All of this reflects my own experience. Born in the early nineties to a single parent on a council estate in Blackburn, a post-industrial town in North West England with some of the worst child poverty rates in the country, university was not only something of which my family had no experience, but a distant concept I never considered a real possibility. One thing poverty and instability robs you of is the luxury of thinking too far into the future beyond survival. It was only a chance meeting with a persistent college careers adviser adamant that ‘you should be going to Oxbridge!’ that nudged the course of my life onto a markedly different path. Thanks to the lightbulb ignited by this comment, an encouraging mum and a few years of determined study funded by loans and part-time work, I found myself with a ticket to the gates of upward mobility – an Oxbridge degree.

As a recent graduate sleeping at my mum’s mouldy rented studio flat, with the resolution that I would forge a career trying to play a part in addressing the structural inequities I had seen and experienced first-hand, I lacked the social capital and connections to land me a role in Westminster. It was seeing the incumbent mayor of Bristol speaking passionately to these issues on the national news that drew me, like so many other young people, to our city in 2017. A Black man of mixed heritage raised in poverty by a single mother in Bristol, Marvin Rees was the type of politician whose relative absence was conspicuous on the national stage. I was inspired by his vision. Luckily, there happened to be a paid internship advertised in his office at the time. Having secured the position, in no small part due to speaking of my own story of burgeoning social mobility in the interview, a door was cracked open for me in Bristol.

Working alongside a mayor whose fundamental mission is that of tackling the city’s socioeconomic, spatial and racial inequities, I was afforded the opportunity to build social capital from scratch in a way that would have been far more challenging in London. With Rees centralising opportunity creation in his leadership approach, I was able to make progress into increasingly senior roles and was entrusted to lead on mayoral priorities close to my heart, such as programmes to tackle adverse childhood experiences and period poverty. The nature of collaborative city governance fostered by Rees – characterised by the One City Approach – meant that lived experience was regarded as an asset in those with a role in making decisions about the city’s future. The experience and connections I built during this time at City Hall enabled me to move into a senior role at a Westminster think tank, while continuing to call Bristol home and work with organisations in the city on issues related to economic inclusion. This would not have been possible without a foot in the door from a city administration committed to ensuring nobody is left behind. But, despite Bristol providing a springboard in so many ways, the security of home ownership and escape from the insecure rental market remains elusive, as is the case for thousands of others in the same boat.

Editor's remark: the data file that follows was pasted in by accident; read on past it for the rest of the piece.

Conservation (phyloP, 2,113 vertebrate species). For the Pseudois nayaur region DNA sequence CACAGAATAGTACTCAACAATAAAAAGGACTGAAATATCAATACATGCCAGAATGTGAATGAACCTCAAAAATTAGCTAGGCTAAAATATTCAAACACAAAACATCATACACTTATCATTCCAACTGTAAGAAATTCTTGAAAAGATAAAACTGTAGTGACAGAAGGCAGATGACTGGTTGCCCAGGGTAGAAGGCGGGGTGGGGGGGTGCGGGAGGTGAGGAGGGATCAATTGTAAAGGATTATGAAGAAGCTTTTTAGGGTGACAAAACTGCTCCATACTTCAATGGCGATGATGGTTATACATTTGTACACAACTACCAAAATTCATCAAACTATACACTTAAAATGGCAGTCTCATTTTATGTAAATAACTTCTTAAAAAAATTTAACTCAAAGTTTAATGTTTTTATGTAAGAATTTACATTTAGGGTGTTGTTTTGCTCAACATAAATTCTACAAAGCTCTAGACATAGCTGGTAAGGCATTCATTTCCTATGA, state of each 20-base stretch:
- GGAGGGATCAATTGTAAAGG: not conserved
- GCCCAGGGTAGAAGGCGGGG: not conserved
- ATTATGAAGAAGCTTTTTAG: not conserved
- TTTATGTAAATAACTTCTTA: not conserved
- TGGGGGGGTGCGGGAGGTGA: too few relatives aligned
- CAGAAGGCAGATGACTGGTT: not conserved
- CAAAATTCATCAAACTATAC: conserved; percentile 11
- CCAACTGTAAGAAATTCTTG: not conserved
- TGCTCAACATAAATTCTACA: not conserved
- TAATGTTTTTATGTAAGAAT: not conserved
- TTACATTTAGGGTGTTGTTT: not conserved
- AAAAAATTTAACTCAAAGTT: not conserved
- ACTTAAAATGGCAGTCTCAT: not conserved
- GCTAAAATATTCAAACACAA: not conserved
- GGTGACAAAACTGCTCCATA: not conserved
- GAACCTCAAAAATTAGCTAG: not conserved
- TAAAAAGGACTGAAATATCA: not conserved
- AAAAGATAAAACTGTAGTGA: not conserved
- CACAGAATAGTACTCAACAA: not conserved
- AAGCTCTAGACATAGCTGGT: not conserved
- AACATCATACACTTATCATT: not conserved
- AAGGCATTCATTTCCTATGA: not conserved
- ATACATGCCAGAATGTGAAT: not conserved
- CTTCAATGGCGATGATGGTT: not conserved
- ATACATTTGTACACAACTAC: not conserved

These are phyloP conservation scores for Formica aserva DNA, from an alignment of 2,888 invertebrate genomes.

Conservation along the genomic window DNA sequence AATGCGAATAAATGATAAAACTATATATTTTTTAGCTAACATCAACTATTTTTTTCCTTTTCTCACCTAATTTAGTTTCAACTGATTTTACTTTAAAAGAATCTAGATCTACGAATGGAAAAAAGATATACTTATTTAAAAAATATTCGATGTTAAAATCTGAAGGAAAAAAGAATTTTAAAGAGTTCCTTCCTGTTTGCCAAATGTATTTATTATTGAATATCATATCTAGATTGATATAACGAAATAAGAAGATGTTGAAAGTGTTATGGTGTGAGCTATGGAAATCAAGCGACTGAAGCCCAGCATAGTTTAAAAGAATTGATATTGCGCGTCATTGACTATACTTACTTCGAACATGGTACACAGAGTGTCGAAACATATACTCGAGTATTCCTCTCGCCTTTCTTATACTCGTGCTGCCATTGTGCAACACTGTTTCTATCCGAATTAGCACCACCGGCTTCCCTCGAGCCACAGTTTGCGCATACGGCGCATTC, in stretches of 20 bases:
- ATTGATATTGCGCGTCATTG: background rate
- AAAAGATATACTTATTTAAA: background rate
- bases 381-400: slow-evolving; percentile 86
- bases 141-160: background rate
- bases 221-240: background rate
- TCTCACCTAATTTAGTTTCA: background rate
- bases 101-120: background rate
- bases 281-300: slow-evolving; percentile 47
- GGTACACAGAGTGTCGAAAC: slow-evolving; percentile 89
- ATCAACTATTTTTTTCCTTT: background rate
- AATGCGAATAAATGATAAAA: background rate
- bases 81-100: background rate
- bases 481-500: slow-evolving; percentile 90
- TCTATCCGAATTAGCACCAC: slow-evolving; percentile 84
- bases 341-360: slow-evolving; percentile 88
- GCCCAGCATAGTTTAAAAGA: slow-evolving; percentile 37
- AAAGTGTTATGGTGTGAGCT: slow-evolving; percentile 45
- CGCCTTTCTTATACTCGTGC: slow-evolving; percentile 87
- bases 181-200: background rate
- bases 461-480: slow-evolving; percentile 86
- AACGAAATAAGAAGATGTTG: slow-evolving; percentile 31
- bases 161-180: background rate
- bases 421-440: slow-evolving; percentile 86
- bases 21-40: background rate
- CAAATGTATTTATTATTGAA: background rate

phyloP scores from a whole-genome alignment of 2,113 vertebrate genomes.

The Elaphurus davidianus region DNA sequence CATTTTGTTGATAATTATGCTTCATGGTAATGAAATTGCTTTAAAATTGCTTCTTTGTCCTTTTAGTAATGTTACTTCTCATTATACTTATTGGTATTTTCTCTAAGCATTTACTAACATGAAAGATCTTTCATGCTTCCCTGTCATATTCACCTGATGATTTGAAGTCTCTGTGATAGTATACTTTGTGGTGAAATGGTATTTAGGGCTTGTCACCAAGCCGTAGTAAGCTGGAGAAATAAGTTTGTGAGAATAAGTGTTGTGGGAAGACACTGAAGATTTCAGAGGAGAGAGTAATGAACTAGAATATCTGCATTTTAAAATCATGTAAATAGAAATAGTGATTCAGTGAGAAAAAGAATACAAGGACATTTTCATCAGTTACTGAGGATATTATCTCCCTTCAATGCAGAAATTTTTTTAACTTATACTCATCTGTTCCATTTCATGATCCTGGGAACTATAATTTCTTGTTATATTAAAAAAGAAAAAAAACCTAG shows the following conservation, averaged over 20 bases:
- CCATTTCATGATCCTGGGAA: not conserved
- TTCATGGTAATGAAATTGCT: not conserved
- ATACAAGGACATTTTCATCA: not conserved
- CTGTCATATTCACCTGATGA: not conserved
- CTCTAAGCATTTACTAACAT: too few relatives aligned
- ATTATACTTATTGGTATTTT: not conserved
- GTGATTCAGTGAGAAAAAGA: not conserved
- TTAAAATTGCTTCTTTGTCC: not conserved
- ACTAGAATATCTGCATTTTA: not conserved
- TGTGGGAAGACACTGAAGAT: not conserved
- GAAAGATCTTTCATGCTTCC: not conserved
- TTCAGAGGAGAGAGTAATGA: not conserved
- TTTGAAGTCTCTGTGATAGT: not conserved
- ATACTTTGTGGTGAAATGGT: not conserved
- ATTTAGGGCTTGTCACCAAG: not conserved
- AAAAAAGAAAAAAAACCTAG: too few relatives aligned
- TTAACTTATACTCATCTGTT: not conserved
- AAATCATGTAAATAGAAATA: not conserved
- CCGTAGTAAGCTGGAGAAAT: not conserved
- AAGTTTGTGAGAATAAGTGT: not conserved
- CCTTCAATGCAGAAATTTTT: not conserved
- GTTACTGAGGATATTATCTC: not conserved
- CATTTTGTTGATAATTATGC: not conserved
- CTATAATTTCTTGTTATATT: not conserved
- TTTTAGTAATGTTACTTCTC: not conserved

For the social contract of social mobility to be strengthened in the future rather than torn up further, local leaders, politically but also across all sectors, need to continue to prioritise tackling inequality, ensuring a joined-up approach to addressing other challenges such as the transition to net zero, and bringing everybody along on that journey. In terms of what national government can do, alongside an industrial strategy that would help make business investment as attractive as property ownership for wealth creation, those with skin in the game who understand the complexities of Bristol’s challenges need to be given the tools and the trust to make the long-term decisions that would meaningfully turn the tide. This means being able to take a whole place approach to enhancing business investment while driving the improvements in health, housing, skills and education that underpin social mobility.

And at a time when young people are significantly worse off than older generations were at their age, governments must have more commitment to redressing radical disparity between age groups. A starting point would be to take seriously recent recommendations from the Intergenerational Commission, including meaningfully reforming the rental market to give renters better rights and protections, reform of the capital gains and inheritance tax systems that are currently helping to entrench inequality, and a new regime for property tax that taxes more wealth at a lower threshold. A brave shift that meaningfully makes way for mobility is not a ‘nice to have’, but vital to securing our city’s future success story as one that we can all contribute to and benefit from.

Annabel Smith

Annabel Smith is Head of Place & Practice at the Centre for Progressive Policy and is responsible for leading its Inclusive Growth Network, working with cities and regions across the UK to drive local inclusive growth.

This article appears in Bristol 650: Essays on the Future of Bristol, a book bringing together essays from over 30 contributors, addressing some of the challenges the city faces and sharing ideas about how we might meet them. From dealing with the past, the future of social care, culture and housing to building a city of aspiration, the book looks to promote learning about the future of Bristol and encourage new ideas to come forward.

Free copies of Bristol 650: Essays on the Future of Bristol will be available at selected Festival of the Future City events in October 2023, or you can find articles featured in the book at